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|A CurtainUp Review
70 Hill Lane
By Les Gutman
If theater by its nature is ephemeral, most of the productions at Performance Space 122 would have to be described as evanescent. So much so that many productions come and go before CurtainUp ever gets around to reviewing them. That's unfortunate because P.S. 122 has a well-deserved reputation as Ground Zero of experimental theater in the U.S., if not the world.
Having come all the way across the Atlantic from London, Improbable Theater's production of 70 Hill Lane is taking up residence for an improbably long time -- almost three weeks. It is therefore possible not only for CurtainUp to review the show, but also for any interested readers to catch a performance before it closes.
What are the rewards? An intimate and endearing performance that is so long on inventiveness that its shortcomings can almost be forgiven. Conceived, written and performed by the engaging Phelim McDermott (with the assistance in the latter two respects by Guy Dartnell and Steve Tiplady), it relates the goings-on at the titled address, which was McDermott's childhood home. These include the presence of a "real" ghost, nicknamed "Polty," as well as the usual familial ghosts that have haunted his growing up.
What separates the performance from the norm is the means by which it is told. Using little more than newspaper and cellophane tape (lots of it), the cast of three fashions and animates puppets, builds houses -- inside and out -- and entertain.
The basic ghost story is related with a suitable creepiness. At age 15, McDermott encountered a ghost in his house, and it has affected his life. He interweaves this tale with a tour of his life -- "then and now," in his words, annotated by lessons he learned from this ghost. (In the program notes, he says that, as he developed the show, he discovered other stories from the house that "needed to be told".) This broader story comes across as more of a jumble of impressions than as an integrated whole. Although generally fun to hear and watch, its points are sometimes elusive. We can connect-the-dots between his feelings toward his parents and the apparition's message, but this nexus would be more satisfying had it been painted with a firmer brush.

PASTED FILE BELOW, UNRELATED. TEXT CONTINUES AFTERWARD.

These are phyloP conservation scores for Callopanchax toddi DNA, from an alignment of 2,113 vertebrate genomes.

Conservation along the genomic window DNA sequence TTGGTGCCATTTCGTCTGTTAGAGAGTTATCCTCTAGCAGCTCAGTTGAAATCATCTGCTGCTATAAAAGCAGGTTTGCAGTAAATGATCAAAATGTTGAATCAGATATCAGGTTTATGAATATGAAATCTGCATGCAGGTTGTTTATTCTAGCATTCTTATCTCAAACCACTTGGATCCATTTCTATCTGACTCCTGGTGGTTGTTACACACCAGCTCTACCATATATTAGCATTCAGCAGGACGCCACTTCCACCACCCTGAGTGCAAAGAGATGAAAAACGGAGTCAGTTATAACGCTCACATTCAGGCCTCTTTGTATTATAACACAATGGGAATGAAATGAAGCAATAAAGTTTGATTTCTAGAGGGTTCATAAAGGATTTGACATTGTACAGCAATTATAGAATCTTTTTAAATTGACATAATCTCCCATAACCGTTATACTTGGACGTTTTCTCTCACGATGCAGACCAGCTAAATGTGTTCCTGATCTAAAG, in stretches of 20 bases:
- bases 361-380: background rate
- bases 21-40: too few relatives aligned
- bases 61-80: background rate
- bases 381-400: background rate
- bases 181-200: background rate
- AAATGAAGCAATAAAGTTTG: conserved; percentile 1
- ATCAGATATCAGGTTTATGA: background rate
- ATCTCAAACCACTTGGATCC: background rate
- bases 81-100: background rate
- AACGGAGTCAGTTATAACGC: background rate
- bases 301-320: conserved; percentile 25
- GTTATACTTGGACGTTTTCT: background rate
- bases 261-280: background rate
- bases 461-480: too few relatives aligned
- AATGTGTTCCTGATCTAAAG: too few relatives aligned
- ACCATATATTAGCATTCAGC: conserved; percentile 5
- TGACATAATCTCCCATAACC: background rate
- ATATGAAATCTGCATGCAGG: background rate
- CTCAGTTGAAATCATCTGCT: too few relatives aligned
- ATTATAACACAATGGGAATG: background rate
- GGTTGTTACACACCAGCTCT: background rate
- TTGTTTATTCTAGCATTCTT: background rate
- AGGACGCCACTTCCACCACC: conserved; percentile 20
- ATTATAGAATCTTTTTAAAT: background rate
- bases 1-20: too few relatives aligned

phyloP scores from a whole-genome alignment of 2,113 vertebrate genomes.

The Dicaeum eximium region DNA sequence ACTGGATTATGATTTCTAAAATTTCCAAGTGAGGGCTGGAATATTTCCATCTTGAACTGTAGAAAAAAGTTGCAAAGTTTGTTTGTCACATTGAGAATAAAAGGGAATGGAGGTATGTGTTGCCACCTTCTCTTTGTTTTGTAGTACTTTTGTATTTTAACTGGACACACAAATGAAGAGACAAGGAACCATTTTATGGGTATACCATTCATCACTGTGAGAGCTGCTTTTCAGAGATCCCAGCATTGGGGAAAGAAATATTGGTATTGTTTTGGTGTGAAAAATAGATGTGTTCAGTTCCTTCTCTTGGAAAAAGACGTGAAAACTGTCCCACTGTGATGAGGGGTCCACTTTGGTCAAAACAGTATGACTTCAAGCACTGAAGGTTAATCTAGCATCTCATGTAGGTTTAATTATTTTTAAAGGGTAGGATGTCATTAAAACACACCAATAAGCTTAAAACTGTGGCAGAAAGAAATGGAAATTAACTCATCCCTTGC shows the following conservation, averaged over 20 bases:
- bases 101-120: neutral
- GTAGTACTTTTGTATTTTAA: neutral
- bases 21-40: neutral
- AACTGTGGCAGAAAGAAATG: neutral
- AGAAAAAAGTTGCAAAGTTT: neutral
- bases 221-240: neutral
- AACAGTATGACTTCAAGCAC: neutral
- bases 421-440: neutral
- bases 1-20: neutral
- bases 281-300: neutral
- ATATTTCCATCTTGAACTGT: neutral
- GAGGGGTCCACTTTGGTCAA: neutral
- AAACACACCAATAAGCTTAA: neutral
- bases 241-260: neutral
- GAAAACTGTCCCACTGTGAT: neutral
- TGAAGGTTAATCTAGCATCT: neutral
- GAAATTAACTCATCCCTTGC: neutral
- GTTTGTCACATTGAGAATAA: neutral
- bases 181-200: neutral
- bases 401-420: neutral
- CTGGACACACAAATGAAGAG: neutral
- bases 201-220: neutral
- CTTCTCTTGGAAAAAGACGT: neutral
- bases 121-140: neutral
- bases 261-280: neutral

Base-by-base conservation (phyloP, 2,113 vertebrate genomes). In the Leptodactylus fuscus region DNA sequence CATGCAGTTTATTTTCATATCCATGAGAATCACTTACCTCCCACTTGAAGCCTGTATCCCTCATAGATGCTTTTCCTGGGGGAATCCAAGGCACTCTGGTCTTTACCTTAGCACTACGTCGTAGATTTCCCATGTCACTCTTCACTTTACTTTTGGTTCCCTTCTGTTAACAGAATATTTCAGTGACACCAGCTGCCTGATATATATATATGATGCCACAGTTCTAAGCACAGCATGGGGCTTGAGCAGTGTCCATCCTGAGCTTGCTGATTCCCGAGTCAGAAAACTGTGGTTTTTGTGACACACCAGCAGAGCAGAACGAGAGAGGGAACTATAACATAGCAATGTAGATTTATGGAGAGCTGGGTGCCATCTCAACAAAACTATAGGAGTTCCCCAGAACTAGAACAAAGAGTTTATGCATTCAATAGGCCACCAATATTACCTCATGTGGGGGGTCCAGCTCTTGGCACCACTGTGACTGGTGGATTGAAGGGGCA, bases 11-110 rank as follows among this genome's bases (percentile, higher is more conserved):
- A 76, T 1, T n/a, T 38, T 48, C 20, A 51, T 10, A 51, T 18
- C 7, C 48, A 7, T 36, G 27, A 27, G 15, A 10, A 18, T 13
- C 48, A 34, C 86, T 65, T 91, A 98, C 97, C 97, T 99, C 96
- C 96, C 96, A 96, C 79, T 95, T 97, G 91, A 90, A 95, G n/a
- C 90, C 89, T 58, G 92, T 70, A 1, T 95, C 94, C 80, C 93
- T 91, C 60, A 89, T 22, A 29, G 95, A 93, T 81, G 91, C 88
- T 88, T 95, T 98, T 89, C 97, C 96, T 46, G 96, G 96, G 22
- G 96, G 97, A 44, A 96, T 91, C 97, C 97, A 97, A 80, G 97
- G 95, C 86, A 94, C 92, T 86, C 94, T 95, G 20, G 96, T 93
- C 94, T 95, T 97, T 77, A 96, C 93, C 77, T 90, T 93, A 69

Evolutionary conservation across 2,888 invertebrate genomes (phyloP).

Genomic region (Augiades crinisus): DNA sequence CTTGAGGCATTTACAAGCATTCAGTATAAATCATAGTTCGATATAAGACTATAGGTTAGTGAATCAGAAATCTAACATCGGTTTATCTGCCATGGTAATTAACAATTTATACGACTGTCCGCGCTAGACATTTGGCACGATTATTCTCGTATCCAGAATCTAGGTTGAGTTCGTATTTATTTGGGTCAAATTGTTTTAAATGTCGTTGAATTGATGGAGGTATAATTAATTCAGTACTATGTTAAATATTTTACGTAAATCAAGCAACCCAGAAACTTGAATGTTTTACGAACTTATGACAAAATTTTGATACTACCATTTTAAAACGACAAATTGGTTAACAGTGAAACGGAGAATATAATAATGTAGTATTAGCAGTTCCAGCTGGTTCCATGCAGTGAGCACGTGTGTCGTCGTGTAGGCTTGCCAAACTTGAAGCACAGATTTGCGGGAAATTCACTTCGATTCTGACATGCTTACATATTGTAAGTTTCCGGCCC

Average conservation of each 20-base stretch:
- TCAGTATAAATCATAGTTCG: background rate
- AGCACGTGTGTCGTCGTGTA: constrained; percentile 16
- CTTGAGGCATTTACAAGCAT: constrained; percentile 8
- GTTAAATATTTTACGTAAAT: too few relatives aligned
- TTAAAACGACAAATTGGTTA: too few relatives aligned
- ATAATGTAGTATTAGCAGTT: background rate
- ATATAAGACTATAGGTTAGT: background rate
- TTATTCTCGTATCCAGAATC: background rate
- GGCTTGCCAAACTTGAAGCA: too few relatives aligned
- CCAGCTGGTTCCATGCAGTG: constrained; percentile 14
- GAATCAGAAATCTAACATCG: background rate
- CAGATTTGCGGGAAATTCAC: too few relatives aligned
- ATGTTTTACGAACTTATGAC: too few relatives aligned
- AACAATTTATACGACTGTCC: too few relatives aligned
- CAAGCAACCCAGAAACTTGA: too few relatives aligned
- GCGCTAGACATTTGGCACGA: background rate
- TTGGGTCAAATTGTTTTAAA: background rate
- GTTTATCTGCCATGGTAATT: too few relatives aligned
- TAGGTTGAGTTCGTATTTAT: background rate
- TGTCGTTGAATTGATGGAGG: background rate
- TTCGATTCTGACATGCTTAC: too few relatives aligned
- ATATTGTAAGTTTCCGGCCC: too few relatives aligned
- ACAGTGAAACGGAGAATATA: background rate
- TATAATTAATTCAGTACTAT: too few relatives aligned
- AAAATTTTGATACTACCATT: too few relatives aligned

Still, McDermott's illumination of the fuzzy area between the real and the imagined has a seriousness and an originality that warrants our attention. He explores the notion that it really doesn't matter: our lives are influenced by these forces, and their source -- even if just in our minds -- doesn't change that. The actors decidedly anti-"in-the-moment" approach underscores this idea.
The spare stage is enormously enhanced by Colin Grenfell's lighting, especially effectively in evoking the essence of the poltergeist. If the puppets manufactured before our eyes enlarge the cast considerably, the lighting provides their vitality. The sparkling images created by the combination of crinkled tape and light linger long after the performance. Ben Parks' performance of his own exceptionally appropriate musical compositions on a wide range of instruments go far in fleshing out the moods of this imaginative imported treat.